Maryland joins Big Ten, effective 2014

The Big Ten Conference has added another school.

The University of Maryland will join the Big Ten on July 1, 2014. The Big Ten Council of Presidents/Chancellors unanimously approved the addition Monday morning, as Maryland’s athletic teams will begin competition in all sports for the 2014-15 academic year.

Maryland president Wallace D. Loh and director of athletics Kevin Anderson were instrumental in the move. Loh is a former provost at the University of Iowa.

The school submitted a written application to join the Big Ten on Monday, which had to be approved by at least 70 percent of the Big Ten Council of Presidents/Chancellors.

Maryland will benefit exponentially both in terms of conference revenue and television revenue, and overall exposure. Reports have already surfaced projecting that Maryland could make as much as $100 million by 2020 by moving from the ACC to the Big Ten.

Projections for all 13 Big Ten institutions in terms of annual revenue result in about $43 million starting in 2014, according to Sports Illustrated.

This is the Big Ten’s newest school since the addition of Nebraska in 2011. Prior to that, the most recent member addition was Penn State in 1990 to push the total number of schools from 10 to 11.

Some of the biggest population growth in the United States exists in the Washington D.C. and Baltimore area, which is the market that houses Maryland. Ultimately, the Big Ten Network will be able to have a wider reach as well as the conference as a whole.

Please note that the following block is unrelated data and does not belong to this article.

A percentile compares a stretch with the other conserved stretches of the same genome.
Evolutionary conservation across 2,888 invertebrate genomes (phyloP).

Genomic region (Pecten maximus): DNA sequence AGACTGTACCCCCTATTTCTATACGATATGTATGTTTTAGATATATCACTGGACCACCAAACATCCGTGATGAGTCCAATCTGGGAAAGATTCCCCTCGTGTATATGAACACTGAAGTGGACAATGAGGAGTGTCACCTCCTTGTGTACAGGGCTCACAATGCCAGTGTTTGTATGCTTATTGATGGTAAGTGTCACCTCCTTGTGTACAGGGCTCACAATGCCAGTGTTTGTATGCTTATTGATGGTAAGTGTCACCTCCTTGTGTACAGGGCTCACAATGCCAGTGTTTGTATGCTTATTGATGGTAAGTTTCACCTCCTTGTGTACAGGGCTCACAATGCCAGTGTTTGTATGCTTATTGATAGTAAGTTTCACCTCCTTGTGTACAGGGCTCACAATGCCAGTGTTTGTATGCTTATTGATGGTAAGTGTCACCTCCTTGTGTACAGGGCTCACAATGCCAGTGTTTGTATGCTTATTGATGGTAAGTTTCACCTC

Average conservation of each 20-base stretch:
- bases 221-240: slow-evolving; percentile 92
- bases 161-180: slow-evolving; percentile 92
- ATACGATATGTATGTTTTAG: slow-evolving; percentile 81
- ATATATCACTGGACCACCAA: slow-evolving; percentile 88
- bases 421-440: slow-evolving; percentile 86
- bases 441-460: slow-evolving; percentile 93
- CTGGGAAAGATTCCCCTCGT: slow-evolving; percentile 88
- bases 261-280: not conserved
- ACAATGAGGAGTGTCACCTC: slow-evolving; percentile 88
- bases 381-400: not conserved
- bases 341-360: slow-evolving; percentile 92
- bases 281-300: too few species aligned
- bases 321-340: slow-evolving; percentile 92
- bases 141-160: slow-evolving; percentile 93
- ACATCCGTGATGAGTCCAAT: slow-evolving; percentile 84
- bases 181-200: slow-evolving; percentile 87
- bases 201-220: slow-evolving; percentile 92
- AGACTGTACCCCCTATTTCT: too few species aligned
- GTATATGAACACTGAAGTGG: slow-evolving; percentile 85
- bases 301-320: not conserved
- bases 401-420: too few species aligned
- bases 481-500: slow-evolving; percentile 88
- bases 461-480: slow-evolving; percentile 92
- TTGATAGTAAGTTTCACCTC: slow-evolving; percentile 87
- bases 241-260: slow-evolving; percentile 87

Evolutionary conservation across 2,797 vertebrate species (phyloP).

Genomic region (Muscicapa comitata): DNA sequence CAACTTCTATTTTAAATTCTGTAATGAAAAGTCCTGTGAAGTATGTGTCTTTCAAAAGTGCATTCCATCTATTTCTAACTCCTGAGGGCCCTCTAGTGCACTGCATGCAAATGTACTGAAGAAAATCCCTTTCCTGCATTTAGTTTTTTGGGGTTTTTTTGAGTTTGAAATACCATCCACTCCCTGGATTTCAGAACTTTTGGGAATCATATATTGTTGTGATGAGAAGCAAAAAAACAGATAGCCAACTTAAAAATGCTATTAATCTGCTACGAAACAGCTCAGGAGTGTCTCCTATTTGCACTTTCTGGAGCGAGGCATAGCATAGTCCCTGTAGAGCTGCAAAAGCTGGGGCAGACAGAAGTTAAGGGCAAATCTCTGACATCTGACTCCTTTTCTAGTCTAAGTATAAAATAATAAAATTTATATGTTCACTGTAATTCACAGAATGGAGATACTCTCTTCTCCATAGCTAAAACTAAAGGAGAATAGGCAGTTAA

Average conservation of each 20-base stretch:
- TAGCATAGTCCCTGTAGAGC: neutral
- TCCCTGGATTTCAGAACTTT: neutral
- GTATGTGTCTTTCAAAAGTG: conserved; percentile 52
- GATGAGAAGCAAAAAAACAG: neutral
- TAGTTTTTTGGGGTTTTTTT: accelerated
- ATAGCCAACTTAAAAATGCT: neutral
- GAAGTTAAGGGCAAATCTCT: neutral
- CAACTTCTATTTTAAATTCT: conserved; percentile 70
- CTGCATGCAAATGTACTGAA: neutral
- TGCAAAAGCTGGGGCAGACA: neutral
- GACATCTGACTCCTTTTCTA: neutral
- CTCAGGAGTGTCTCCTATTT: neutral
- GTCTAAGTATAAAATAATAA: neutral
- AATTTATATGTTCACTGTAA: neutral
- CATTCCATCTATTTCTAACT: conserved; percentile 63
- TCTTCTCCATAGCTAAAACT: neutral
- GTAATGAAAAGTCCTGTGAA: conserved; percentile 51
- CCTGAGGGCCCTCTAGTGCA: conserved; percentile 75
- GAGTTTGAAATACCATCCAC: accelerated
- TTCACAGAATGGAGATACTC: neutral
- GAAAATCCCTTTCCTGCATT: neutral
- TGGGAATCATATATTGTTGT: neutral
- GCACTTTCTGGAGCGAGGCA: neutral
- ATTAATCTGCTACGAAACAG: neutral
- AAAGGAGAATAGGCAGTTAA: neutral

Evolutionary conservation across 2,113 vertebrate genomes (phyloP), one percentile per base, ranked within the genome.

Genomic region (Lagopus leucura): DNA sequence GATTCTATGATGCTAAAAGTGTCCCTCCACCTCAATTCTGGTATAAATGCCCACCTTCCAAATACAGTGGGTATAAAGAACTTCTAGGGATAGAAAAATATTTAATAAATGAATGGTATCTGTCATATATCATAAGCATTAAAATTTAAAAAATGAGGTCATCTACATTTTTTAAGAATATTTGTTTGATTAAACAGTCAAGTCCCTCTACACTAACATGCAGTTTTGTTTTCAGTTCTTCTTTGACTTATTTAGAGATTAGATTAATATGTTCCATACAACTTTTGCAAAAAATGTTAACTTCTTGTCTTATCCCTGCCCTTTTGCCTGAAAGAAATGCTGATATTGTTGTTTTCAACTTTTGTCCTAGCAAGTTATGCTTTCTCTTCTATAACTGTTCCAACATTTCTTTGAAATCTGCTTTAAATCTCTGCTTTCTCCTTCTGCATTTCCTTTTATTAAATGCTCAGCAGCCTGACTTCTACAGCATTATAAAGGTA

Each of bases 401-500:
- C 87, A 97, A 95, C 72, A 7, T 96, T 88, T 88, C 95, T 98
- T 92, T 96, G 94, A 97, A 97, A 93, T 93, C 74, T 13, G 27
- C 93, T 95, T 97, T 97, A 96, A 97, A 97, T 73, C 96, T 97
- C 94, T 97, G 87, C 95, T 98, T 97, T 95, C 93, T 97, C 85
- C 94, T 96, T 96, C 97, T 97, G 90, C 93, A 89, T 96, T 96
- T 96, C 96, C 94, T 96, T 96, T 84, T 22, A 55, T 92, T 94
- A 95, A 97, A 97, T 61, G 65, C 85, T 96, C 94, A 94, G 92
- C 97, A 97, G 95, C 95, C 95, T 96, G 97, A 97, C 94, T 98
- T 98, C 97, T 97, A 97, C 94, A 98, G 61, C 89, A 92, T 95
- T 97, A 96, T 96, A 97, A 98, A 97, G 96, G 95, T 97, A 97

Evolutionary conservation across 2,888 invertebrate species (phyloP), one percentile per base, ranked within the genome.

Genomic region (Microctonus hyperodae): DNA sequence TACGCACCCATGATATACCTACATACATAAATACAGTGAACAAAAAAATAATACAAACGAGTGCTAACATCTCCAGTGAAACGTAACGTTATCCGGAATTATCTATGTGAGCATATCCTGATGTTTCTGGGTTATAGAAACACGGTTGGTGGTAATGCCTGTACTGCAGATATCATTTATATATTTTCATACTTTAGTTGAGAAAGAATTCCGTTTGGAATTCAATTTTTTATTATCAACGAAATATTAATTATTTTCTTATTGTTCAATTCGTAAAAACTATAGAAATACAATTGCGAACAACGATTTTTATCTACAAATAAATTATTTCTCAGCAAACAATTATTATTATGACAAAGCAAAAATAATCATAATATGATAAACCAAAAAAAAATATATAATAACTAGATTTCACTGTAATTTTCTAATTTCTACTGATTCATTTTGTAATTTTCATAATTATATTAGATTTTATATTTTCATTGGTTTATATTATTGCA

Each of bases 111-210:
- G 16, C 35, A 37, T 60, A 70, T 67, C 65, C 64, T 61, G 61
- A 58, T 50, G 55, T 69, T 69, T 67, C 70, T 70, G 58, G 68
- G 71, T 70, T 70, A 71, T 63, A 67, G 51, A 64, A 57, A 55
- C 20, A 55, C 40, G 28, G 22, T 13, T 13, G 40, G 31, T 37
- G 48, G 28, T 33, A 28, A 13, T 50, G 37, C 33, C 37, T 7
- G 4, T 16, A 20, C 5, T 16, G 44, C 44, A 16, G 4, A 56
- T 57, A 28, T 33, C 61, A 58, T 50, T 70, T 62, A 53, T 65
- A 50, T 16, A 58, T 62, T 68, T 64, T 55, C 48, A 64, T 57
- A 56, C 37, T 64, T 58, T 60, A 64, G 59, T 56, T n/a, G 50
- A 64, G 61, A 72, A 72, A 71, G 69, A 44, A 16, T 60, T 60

“We’re a conference that now lives in two areas of the country,” Big Ten commissioner Jim Delany said during a Monday teleconference with reporters. “One Midwestern, one Mid-Atlantic.”

Additionally, more games will likely dot both football and basketball schedules.

With 13 schools — and possibly 14 as soon as this week with a potential addition of Rutgers — there is an opportunity to play more teams within the conference.

Loh and Anderson said Monday this is a chance for Maryland to revive several sports that were eliminated from their campus last year. Currently, the Terrapins have 20 men’s and women’s sports programs.

During the teleconference, Delany noted the geographic shifts that have occurred nationally as of late, a contributing factor to the Big Ten’s addition of the Terps.

“There’s been a lot of changes in intercollegiate athletics within the last decade,” Delany said. “One of the paradigm shifts relates to conferences moving beyond their boundaries. We stayed with 11 institutions for 21 years … Almost every conference is out of their national footprint [now].

“We needed to explore how we might become larger. When we looked around, we realized how great this corridor was around Maryland.”

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